'all administrators on Project ABC', although they may call for another
level of protection that can be customizable to allowing a much smaller
group or specific individuals to be the only editors.

Risker/Anne




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Re: [Wikimedia-l] Superprotect's first birthday

2015-08-24 Thread Richard Farmbrough
Using it for legal disputes is poor form.  We had legal disputes before, 
and managed them with office actions.  If you don't trust the admins 
not to  purposefully post libel or copyvios, then super-protecting a 
page or two won't help.


Moreover it implies that the Foundation can or will take action in these 
matters to override the community, which opens them up to charges of 
discrimination, favouritism, nepotism, cowardice, corruption or at least 
stupidity.



On 11/08/2015 19:36, John Lewis wrote:
Yes. It was used a few months ago to prevent editing the Germany item 
on Wikidata due to a very serious breaking issue. Also on several 
pages following legal disputes. Superprotect in my opinion if used 
correctly is an essential tool which can prevent legal and technical 
issues that can in theory cause wide disruption. John 



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Re: [Wikimedia-l] Superprotect's first birthday

2015-08-24 Thread Richard Farmbrough
No community would want to change documents issued by the WMF, if it 
did, the stewards would be crazy to do so.


This is reaching.

Why?

On 11/08/2015 22:34, Risker wrote:

However, stewards under their current
process could very well find themselves in a situation where a community
wants to do something, like change the (global) terms of use or the
(global) interpretation of copyright policyat which point their current
rules put them smack in the middle of the global community and WMF board
that approved a global policy, and a local community that wants to have its
own.



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Re: [Wikimedia-l] What is the wikipedia http API address now?

2015-06-20 Thread Richard Farmbrough
All on-wiki discussion agrees that the http service has been
unceremoniously dumped.  Various reasons are given: HSTS won't allow you to
access it (not quite true) and that it would allow SSL Stripping attacks
(almost totally false).



On 20 June 2015 at 13:43, Brad Jorsch (Anomie) bjor...@wikimedia.org
wrote:

 On Fri, Jun 19, 2015 at 9:57 PM, Yuri y...@rawbw.com wrote:

  Now all previously http URLs redirect to https.
  https://www.mediawiki.org/wiki/API:Main_page also still mentions the old
  http address that now redirects.
 
  What is the new purely http API address?
 

 I don't think there is one.

 --
 Brad Jorsch (Anomie)
 Software Engineer
 Wikimedia Foundation
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Re: [Wikimedia-l] Printed Wikipedia is go!

2015-06-20 Thread Richard Farmbrough
I toyed with this idea some years ago when I was working for a short-run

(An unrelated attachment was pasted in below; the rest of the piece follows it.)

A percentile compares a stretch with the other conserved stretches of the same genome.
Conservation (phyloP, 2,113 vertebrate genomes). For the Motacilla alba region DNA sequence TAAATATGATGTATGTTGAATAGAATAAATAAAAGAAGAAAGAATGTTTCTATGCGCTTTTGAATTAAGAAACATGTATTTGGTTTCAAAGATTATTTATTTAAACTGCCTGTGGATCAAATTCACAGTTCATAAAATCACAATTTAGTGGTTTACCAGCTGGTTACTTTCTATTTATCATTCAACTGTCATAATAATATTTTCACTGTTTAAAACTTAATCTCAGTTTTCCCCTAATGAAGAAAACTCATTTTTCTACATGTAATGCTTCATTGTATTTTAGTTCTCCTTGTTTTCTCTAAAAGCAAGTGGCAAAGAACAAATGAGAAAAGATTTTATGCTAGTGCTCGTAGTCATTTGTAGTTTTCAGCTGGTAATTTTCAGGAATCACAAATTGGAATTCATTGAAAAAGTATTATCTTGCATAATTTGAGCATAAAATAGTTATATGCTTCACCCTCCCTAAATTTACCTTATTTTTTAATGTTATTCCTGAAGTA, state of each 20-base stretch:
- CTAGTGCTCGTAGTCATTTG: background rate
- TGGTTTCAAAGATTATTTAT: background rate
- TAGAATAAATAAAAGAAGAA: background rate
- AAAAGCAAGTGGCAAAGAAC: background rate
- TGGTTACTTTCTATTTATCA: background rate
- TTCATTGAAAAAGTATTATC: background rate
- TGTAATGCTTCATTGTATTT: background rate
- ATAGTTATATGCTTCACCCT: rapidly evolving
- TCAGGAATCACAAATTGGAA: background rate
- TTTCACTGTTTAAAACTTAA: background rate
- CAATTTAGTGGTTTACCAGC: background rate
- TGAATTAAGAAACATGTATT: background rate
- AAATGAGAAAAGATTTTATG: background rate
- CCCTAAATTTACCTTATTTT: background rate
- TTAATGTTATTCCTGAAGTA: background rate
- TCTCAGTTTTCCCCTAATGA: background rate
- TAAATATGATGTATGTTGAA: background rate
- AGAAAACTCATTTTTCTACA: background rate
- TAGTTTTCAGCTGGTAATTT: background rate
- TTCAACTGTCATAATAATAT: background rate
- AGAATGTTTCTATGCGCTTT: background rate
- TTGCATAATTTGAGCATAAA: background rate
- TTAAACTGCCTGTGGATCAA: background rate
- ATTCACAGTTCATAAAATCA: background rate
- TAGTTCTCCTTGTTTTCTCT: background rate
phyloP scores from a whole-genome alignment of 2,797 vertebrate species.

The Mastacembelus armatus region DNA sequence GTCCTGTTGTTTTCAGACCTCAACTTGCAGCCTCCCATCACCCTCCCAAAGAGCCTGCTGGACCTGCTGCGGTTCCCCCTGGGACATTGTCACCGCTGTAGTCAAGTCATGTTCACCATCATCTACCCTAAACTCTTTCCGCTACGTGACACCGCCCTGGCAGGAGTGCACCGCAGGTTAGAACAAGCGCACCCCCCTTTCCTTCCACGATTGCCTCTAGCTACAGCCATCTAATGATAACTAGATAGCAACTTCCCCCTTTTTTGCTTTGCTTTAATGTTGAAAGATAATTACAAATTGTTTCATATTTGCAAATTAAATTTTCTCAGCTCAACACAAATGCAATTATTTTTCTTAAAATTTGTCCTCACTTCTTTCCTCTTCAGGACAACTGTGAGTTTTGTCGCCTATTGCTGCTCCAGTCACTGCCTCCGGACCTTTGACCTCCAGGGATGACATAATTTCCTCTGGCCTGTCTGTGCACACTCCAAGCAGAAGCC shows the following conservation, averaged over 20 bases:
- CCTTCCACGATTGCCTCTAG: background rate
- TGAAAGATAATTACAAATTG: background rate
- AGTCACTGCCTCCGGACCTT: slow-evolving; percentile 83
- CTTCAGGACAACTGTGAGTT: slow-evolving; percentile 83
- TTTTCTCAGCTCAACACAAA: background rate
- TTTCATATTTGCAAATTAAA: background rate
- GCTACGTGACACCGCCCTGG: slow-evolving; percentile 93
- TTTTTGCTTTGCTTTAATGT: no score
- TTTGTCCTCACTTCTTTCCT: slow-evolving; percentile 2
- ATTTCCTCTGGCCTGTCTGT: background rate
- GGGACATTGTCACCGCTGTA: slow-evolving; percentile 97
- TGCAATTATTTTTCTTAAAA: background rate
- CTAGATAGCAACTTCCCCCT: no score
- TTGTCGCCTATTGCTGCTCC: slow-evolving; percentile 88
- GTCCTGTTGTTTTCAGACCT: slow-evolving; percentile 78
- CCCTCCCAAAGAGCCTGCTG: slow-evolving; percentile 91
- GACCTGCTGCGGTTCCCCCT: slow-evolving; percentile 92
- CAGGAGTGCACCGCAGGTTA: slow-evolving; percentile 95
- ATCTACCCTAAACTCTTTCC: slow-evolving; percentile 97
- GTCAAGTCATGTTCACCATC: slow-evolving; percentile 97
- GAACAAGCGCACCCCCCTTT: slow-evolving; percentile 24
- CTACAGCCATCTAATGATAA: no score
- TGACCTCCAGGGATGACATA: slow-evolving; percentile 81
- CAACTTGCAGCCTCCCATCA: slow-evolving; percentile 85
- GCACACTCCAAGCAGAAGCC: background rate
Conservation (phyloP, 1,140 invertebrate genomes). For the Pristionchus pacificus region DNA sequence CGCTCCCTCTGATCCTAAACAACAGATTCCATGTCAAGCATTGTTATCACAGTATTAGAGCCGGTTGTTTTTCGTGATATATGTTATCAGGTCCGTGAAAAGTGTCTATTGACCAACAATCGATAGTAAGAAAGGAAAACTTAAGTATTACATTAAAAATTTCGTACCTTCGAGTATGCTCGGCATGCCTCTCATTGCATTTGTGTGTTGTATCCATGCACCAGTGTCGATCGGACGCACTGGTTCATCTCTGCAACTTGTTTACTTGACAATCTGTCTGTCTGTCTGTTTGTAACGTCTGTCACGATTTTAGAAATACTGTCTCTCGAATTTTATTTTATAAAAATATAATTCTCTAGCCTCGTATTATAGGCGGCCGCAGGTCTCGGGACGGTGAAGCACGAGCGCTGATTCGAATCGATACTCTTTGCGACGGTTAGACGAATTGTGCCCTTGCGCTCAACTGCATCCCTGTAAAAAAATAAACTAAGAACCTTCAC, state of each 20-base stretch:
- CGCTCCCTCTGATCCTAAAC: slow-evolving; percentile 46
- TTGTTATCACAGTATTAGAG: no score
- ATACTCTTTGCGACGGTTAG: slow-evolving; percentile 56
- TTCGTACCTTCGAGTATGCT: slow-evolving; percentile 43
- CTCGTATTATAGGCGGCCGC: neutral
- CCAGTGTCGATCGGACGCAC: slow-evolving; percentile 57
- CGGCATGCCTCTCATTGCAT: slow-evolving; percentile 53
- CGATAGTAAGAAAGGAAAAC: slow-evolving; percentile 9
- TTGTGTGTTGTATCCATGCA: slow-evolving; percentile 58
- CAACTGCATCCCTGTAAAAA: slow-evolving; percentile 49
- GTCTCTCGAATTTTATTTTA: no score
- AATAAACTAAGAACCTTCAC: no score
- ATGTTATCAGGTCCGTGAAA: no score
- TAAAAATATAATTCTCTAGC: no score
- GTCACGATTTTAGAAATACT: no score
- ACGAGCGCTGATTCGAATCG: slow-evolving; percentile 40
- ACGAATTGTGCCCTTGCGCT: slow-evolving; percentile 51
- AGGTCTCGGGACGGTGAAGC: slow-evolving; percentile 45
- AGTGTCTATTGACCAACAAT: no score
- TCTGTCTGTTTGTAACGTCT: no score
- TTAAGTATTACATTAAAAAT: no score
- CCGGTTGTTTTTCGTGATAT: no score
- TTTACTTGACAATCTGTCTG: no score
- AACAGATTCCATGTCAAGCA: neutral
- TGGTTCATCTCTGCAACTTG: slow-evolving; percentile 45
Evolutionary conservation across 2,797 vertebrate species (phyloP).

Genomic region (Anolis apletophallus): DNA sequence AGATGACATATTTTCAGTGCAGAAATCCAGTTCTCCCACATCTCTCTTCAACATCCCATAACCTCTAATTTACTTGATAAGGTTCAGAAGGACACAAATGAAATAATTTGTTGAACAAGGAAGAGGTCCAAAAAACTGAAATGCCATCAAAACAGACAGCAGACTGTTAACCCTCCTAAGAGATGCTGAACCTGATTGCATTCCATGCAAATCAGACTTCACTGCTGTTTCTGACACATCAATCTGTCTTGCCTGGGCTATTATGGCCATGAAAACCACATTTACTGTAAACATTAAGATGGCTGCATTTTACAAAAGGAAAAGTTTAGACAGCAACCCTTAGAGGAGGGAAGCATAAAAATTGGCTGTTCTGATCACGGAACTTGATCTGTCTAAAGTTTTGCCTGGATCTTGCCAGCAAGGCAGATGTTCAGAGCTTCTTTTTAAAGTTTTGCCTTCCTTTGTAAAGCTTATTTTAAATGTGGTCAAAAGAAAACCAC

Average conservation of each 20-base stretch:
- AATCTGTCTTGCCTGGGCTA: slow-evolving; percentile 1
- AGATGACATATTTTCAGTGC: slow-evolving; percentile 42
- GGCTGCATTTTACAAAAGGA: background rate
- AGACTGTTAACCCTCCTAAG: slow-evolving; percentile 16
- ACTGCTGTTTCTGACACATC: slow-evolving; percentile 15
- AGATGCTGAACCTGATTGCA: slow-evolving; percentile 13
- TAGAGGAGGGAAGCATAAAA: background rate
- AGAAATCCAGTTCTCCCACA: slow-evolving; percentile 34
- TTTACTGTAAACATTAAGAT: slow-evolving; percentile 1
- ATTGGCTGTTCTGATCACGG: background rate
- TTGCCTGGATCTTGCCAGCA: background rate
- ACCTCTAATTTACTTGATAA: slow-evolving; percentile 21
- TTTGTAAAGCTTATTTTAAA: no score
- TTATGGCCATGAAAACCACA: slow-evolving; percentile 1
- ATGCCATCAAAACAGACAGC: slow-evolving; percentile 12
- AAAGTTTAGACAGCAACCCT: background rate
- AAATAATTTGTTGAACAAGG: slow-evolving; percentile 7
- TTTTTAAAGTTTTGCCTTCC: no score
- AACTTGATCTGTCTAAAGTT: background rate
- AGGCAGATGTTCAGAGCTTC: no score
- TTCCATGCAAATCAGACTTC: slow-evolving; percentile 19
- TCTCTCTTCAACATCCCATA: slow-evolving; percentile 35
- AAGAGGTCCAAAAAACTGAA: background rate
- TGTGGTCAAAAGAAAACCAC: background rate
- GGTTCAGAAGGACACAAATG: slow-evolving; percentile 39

large-document printing company.  We regularly produced 160,000 page
documents (20 copies).  With a suitable font Wikipedia's then 1 million
articles would have been a cinch.

On 17 June 2015 at 20:42, David Gerard dger...@gmail.com wrote:

 On 17 June 2015 at 20:39, Risker risker...@gmail.com wrote:

  I am surprised at how many people outside of my Wikipedia life have
  brought this to my attention today.
  I agree the Buy Now option is probably not the best bet here, but there
  is a tiny part of me that wouldn't mind getting a volume that includes an
  article I've done a lot of work on or one that includes some form of my
  username.  I can imagine the subjects of some of our biographical
  articles thinking the same way.  Who knows, this might actually sell...



 I find myself feeling much more positive towards this project than the
 likes of Books LLC.


 - d.

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Re: [Wikimedia-l] Farewell

2015-06-19 Thread Richard Farmbrough
We shall miss you.

On 19 June 2015 at 09:30, Andrea Zanni zanni.andre...@gmail.com wrote:

 Goodbye Fabrice, and thank you for all your enthusiasm.
 It was very appreciated :-)
 Good luck!

 Aubrey

 On Fri, Jun 19, 2015 at 8:34 AM, Michael Jahn michael.j...@wikimedia.de
 wrote:

  May your next steps be joyful, thrilling and challenging. All the best to
  you, Fabrice!
  Michael
 
  2015-06-18 18:25 GMT+02:00 Fabrice Florin fflo...@wikimedia.org:
 
   Hello everyone,
  
   After three great years working at the foundation, the time has come to
   say goodbye.
  
   I will be leaving WMF at the end of June, to spend more time with my
   family, focus on personal art projects and consult part-time on worthy
   causes.
  
   I would like to thank all the community and team members I have had the
   pleasure to work with over the years. It has been an honor to serve our
   movement together — and to help our contributors share free knowledge
  with
   each other and the world.
  
   I’m particularly grateful to Katherine Maher and our WMF communications